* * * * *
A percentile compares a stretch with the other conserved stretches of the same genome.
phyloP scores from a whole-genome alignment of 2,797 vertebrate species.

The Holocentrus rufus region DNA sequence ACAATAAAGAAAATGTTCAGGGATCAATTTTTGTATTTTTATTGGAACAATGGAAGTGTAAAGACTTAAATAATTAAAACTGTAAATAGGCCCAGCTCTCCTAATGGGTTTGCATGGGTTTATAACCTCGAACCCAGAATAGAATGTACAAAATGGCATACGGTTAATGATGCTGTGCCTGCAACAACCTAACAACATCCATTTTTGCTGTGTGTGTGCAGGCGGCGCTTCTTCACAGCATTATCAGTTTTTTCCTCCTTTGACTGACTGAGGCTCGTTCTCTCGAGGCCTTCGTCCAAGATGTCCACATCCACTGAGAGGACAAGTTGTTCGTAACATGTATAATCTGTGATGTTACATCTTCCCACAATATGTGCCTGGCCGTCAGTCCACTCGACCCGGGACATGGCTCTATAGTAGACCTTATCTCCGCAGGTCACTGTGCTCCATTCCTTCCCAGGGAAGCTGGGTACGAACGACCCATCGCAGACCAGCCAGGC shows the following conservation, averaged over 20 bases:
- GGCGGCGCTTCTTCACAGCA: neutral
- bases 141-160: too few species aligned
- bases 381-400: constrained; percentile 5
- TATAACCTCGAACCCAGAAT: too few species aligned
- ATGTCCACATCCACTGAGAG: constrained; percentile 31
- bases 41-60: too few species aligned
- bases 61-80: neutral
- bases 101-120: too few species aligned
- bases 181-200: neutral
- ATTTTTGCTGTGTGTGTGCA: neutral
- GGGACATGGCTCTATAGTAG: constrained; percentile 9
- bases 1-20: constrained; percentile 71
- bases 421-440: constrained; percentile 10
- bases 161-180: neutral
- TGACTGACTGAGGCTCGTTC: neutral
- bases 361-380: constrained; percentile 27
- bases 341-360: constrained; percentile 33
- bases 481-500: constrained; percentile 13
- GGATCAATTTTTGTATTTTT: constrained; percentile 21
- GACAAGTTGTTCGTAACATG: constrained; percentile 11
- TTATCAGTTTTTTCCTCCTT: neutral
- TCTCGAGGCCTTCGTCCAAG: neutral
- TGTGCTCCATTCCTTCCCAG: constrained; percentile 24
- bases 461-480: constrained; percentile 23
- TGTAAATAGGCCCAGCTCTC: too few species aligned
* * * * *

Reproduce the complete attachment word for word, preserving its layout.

A percentile compares a stretch with the other conserved stretches of the same genome.
phyloP scores from a whole-genome alignment of 2,797 vertebrate species.

The Holocentrus rufus region DNA sequence ACAATAAAGAAAATGTTCAGGGATCAATTTTTGTATTTTTATTGGAACAATGGAAGTGTAAAGACTTAAATAATTAAAACTGTAAATAGGCCCAGCTCTCCTAATGGGTTTGCATGGGTTTATAACCTCGAACCCAGAATAGAATGTACAAAATGGCATACGGTTAATGATGCTGTGCCTGCAACAACCTAACAACATCCATTTTTGCTGTGTGTGTGCAGGCGGCGCTTCTTCACAGCATTATCAGTTTTTTCCTCCTTTGACTGACTGAGGCTCGTTCTCTCGAGGCCTTCGTCCAAGATGTCCACATCCACTGAGAGGACAAGTTGTTCGTAACATGTATAATCTGTGATGTTACATCTTCCCACAATATGTGCCTGGCCGTCAGTCCACTCGACCCGGGACATGGCTCTATAGTAGACCTTATCTCCGCAGGTCACTGTGCTCCATTCCTTCCCAGGGAAGCTGGGTACGAACGACCCATCGCAGACCAGCCAGGC shows the following conservation, averaged over 20 bases:
- GGCGGCGCTTCTTCACAGCA: neutral
- bases 141-160: too few species aligned
- bases 381-400: constrained; percentile 5
- TATAACCTCGAACCCAGAAT: too few species aligned
- ATGTCCACATCCACTGAGAG: constrained; percentile 31
- bases 41-60: too few species aligned
- bases 61-80: neutral
- bases 101-120: too few species aligned
- bases 181-200: neutral
- ATTTTTGCTGTGTGTGTGCA: neutral
- GGGACATGGCTCTATAGTAG: constrained; percentile 9
- bases 1-20: constrained; percentile 71
- bases 421-440: constrained; percentile 10
- bases 161-180: neutral
- TGACTGACTGAGGCTCGTTC: neutral
- bases 361-380: constrained; percentile 27
- bases 341-360: constrained; percentile 33
- bases 481-500: constrained; percentile 13
- GGATCAATTTTTGTATTTTT: constrained; percentile 21
- GACAAGTTGTTCGTAACATG: constrained; percentile 11
- TTATCAGTTTTTTCCTCCTT: neutral
- TCTCGAGGCCTTCGTCCAAG: neutral
- TGTGCTCCATTCCTTCCCAG: constrained; percentile 24
- bases 461-480: constrained; percentile 23
- TGTAAATAGGCCCAGCTCTC: too few species aligned